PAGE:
Stir-up Sunday

Stir-up Sunday is an informal term in the Anglican Church for the last Sunday before the season of Advent.

The term comes from the opening words of the collect for the day in the Book of Common Prayer of 1549 and later (a translation of the Roman Missal's collect "Excita, quæsumus"):

Stir up, we beseech thee, O Lord, the wills of thy faithful people; that they, plenteously bringing forth the fruit of good works, may of thee be plenteously rewarded; through Jesus Christ our Lord. Amen.

Through an association of ideas, the day subsequently became connected, especially in England, with the preparation of Christmas puddings in readiness for Christmas.

In the Book of Common Prayer of 1662 and later, this collect is listed for "The Twenty-Fifth Sunday After Trinity", with accompanying rubric specifying that this collect "shall always be used upon the Sunday next before Advent". This reinforced the significance of this day as forming part of the preparation for the season of Advent. The rubric is necessary because the last Sunday before Advent does not always fall on the twenty-fifth Sunday after Trinity: Trinity Sunday is a moveable feast and the Advent season is fixed, so the number of weeks in between varies from year to year.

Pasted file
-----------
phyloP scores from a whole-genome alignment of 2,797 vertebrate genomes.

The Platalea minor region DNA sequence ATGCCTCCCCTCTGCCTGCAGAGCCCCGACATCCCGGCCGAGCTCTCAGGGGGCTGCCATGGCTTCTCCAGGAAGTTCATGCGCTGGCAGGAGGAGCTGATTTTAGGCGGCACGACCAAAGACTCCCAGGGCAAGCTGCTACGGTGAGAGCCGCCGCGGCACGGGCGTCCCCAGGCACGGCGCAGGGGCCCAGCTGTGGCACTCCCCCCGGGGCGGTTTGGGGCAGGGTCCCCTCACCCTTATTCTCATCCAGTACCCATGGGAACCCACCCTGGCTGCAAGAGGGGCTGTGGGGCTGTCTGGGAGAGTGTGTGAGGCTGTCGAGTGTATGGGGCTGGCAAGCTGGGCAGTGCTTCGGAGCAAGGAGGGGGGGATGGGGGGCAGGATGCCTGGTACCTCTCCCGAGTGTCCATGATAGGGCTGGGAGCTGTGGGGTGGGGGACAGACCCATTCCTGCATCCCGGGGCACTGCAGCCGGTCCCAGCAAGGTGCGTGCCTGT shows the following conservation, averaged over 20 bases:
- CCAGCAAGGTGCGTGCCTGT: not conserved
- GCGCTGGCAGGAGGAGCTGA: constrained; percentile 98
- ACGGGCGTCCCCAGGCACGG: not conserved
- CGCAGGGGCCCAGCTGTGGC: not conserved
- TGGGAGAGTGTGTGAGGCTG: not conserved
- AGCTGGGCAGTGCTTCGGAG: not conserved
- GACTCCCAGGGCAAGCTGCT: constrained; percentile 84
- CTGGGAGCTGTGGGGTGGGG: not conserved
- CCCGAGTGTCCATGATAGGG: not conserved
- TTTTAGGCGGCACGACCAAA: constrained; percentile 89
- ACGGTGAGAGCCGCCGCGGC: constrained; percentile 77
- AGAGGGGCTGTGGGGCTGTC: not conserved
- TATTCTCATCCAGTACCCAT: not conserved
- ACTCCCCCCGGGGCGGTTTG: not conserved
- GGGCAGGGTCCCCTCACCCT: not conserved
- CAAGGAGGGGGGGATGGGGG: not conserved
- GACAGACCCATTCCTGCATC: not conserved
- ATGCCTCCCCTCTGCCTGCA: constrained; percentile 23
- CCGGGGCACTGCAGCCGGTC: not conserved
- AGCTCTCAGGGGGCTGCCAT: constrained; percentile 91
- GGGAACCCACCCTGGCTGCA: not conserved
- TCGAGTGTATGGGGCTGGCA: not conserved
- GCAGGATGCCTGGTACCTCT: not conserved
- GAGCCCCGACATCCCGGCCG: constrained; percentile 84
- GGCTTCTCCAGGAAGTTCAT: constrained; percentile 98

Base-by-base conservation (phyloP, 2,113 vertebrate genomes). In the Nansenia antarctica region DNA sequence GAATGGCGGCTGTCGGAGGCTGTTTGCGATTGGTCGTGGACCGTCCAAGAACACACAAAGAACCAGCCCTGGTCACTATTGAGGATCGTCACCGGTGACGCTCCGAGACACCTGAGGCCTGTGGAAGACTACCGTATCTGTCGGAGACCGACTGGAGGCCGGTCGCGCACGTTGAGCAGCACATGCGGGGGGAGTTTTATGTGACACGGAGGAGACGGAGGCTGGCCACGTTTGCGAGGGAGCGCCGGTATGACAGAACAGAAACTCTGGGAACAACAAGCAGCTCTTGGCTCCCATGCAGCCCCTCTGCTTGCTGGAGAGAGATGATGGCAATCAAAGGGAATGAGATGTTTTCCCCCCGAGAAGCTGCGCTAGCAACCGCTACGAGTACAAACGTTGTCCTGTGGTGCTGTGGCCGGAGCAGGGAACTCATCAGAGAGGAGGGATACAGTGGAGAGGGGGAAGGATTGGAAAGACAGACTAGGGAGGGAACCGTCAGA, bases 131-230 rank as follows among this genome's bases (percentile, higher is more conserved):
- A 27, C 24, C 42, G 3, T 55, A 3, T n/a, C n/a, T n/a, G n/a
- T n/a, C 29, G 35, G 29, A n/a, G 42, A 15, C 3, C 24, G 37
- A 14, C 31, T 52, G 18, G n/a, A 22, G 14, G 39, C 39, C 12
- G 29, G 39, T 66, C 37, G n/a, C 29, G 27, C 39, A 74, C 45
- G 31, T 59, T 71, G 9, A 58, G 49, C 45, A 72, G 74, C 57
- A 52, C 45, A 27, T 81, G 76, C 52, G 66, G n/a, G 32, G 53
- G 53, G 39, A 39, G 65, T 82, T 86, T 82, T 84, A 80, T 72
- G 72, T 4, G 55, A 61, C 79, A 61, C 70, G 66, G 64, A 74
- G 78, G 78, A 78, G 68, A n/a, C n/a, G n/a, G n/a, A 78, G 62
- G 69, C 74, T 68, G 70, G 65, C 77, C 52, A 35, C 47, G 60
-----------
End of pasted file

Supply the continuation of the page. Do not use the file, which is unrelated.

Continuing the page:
In recent years, most provinces of the Anglican Communion have adopted the practice of the Roman Catholic Church in observing this Sunday as Christ the King (sometimes under the name the Reign of Christ). Popular attachment to the Stir up collect has, however, caused it to be retained (in contemporary language) in the liturgies of several provinces. The Church of England's Common Worship uses it as the Post-Communion, with a rubric stating that it "may be used as the Collect at Morning and Evening Prayer during this week".

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